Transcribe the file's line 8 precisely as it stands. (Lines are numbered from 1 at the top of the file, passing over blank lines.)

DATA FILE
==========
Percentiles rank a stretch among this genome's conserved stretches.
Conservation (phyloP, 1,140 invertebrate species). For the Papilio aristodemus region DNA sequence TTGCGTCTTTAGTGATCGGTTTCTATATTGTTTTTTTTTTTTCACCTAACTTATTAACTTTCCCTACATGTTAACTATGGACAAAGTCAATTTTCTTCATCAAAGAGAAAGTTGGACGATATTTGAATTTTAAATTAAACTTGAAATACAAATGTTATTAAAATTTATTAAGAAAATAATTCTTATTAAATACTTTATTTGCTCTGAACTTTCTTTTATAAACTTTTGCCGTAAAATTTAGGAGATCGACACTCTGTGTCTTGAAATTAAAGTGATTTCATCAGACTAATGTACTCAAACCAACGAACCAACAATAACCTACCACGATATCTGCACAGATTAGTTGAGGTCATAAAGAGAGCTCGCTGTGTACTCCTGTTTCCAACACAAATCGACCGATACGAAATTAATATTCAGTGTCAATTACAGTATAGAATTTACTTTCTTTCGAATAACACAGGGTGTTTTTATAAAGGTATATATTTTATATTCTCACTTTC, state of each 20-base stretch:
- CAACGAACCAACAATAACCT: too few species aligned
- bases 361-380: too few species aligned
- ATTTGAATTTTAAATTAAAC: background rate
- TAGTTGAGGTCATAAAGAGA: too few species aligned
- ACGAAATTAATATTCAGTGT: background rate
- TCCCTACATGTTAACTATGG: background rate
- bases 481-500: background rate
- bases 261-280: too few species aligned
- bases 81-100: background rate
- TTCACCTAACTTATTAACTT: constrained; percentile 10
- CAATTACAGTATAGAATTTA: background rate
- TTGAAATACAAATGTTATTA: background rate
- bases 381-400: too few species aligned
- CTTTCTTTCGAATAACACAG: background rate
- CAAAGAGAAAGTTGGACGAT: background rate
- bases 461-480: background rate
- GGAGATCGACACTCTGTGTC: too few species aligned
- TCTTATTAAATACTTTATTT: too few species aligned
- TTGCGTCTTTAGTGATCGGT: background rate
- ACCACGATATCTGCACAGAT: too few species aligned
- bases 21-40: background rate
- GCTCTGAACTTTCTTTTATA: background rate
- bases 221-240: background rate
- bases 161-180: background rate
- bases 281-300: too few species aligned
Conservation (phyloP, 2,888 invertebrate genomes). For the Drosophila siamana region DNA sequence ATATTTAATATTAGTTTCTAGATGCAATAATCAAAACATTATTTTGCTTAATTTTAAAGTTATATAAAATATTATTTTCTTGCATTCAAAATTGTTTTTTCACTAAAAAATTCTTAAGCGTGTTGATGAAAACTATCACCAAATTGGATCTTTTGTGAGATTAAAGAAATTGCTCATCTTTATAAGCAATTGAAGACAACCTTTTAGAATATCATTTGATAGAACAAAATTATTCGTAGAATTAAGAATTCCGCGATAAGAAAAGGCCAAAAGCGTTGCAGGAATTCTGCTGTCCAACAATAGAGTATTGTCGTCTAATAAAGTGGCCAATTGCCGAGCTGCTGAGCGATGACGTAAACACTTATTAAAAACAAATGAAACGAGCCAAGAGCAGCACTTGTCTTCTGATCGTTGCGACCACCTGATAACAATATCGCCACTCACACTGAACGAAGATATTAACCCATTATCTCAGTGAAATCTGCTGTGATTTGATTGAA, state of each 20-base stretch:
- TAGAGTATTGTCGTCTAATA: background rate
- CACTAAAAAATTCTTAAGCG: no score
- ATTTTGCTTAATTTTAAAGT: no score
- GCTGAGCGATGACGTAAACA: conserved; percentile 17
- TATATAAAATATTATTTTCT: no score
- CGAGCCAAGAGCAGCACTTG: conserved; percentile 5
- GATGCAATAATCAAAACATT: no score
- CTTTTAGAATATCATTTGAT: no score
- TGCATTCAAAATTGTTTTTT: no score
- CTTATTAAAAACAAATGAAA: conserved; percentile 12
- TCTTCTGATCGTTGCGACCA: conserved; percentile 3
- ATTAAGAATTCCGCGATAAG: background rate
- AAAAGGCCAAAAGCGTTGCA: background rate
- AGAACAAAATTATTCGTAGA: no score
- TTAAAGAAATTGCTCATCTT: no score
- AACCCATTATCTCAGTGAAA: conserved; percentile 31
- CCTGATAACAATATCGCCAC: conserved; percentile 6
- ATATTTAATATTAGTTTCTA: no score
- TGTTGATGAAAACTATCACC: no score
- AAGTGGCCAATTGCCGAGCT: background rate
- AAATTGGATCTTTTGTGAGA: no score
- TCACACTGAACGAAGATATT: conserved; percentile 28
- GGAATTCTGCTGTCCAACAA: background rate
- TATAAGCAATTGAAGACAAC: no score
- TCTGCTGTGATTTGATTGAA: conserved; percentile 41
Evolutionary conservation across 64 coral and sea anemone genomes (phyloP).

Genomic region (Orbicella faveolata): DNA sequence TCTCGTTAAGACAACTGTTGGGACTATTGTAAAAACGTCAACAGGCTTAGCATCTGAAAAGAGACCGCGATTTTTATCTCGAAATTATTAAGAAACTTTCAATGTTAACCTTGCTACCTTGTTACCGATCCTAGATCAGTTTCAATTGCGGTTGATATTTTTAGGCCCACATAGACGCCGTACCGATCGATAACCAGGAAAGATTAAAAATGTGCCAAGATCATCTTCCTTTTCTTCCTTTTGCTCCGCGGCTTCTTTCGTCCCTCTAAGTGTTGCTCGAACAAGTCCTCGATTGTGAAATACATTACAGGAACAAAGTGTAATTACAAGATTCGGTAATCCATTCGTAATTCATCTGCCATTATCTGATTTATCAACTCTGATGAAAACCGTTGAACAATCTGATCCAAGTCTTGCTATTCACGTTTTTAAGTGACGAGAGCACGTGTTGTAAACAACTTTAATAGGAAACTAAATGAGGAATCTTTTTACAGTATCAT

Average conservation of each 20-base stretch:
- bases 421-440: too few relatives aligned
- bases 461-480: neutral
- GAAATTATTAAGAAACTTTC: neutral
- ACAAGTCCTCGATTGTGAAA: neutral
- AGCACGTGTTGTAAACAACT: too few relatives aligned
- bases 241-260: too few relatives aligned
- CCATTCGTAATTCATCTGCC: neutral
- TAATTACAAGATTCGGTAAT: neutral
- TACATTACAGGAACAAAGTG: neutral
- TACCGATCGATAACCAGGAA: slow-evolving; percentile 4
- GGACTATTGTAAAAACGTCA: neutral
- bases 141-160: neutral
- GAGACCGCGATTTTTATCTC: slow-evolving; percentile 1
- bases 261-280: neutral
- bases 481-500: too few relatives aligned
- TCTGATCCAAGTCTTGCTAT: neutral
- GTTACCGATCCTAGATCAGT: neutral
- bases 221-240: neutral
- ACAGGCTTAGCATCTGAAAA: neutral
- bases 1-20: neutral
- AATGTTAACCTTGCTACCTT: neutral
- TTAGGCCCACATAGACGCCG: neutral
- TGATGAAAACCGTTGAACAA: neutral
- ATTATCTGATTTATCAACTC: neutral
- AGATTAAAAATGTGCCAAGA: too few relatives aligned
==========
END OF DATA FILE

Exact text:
- TCCCTACATGTTAACTATGG: background rate